This is the epistle reading from lectionary this week.
“(1) Think of us in this way, as servants of Christ and stewards of God’s mysteries. (2) Moreover, it is required of stewards that they be found trustworthy. (3) But with me it is a very small thing that I should be judged by you or by any human court. I do not even judge myself. (4) I am not aware of anything against myself, but I am not thereby acquitted. It is the Lord who judges me. (5) Therefore do not pronounce judgment before the time, before the Lord comes, who will bring to light the things now hidden in darkness and will disclose the purposes of the heart. Then each one will receive commendation from God” (1 Corinthians 4:1-5).
It is becoming overwhelmingly apparent to me that the church just needs to not take itself so seriously. In other words, we make it harder on ourselves than it has to be. I am thinking about the marks of the church (one, holy, catholic, and apostolic), particularly the call to unity, or oneness. Could it be that the church has been trying to secure unity in the wrong way? Could it be that the church has been trying to come together on issues that were never meant to be agreed upon across the board? I am thinking particularly about structural patterns in local churches, but I am sure there are a variety of things one could discuss. In other words (with Paul) our unity lies in the gospel and the transforming call for responsibility. Our task is not about imposing our own culturally conditioned assumptions about the way things are in the world on other people, as true as they may be. Rather, as we the church face the freshness and challenge of each new day we are called to hold up our assumption with open hands to God and one another and ask (plea) for guidance and direction.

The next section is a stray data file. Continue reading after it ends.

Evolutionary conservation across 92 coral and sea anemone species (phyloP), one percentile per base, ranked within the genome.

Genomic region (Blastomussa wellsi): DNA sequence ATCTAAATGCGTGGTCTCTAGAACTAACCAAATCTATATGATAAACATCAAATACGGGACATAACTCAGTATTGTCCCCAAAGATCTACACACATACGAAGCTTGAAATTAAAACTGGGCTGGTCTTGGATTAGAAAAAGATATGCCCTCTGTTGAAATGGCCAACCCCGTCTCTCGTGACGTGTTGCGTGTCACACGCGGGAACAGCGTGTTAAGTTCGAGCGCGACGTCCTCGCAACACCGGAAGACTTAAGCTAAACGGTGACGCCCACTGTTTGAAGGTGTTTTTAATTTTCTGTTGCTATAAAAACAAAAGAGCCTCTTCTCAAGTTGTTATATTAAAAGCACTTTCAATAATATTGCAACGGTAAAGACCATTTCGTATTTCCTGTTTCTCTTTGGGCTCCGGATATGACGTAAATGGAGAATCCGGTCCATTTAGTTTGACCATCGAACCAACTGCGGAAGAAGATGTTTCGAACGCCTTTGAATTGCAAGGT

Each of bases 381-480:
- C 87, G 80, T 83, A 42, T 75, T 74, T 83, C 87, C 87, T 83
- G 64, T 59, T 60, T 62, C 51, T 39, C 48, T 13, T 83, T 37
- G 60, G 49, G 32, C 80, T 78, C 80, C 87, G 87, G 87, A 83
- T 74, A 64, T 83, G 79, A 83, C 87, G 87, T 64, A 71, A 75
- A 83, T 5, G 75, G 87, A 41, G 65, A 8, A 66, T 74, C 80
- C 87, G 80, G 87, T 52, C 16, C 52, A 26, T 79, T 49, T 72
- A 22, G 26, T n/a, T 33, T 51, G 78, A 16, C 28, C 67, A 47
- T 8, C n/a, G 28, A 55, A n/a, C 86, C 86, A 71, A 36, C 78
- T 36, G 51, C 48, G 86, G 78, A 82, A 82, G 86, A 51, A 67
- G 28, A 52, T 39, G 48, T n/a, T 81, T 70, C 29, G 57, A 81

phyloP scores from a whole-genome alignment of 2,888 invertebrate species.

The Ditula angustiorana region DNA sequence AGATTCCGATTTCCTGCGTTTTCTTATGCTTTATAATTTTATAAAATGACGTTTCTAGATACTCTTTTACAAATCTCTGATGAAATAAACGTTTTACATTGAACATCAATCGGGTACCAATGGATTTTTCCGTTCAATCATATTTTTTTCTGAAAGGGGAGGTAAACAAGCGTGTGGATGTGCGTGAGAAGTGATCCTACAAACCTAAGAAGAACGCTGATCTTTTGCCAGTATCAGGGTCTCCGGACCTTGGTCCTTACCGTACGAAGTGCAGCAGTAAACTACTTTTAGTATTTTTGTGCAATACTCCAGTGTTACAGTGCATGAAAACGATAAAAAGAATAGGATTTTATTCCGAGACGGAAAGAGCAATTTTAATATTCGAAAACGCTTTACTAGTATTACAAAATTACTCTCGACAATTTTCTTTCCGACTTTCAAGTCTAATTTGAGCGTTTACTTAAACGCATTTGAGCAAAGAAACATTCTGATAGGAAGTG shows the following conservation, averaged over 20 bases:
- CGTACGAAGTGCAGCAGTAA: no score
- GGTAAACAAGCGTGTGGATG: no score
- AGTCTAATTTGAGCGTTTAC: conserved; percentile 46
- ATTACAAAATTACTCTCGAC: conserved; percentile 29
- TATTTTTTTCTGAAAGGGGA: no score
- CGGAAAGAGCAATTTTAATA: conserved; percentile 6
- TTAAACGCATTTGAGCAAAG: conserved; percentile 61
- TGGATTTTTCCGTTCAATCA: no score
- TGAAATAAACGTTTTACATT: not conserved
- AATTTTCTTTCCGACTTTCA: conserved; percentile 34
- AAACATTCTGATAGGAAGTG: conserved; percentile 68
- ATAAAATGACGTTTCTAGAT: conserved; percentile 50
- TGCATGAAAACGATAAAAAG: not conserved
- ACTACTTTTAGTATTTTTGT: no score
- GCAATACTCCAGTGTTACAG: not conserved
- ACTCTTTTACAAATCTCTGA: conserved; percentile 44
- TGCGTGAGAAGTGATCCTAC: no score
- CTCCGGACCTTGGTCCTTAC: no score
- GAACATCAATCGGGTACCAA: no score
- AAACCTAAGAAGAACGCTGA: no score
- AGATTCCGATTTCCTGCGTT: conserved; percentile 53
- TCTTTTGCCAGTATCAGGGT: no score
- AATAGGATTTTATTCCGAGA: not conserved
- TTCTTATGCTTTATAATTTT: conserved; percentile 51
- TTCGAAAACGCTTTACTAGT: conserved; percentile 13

“The calling of the church to be missional – to be a sent community – leads the church to step beyond the given cultural forms that carry dubious assumptions about what the church is, what its public role should be, and what its voice should sound like. Testing and receiving our assumptions and practices against a vision of the reign of God promises the deep renewal of the missional soul of the church that we need. By daily receiving and entering the reign of God, through corporate praying for its coming, and longing for its appearance, and in public living under its mantle, this missional character of the church will be nourished and revived” (Darrel Guder, Missional Church, 109).
I am not necessarily trying to advance the cause of a Missional Theology. That leads us down the very road of absolutism and institutionalism that Missional Theology is hoping to steer the church away from. However, the basic premise (of this quote) indicates something that should always remain true: the gospel perpetually challenges all our assumptions until it is on earth as it is in heaven.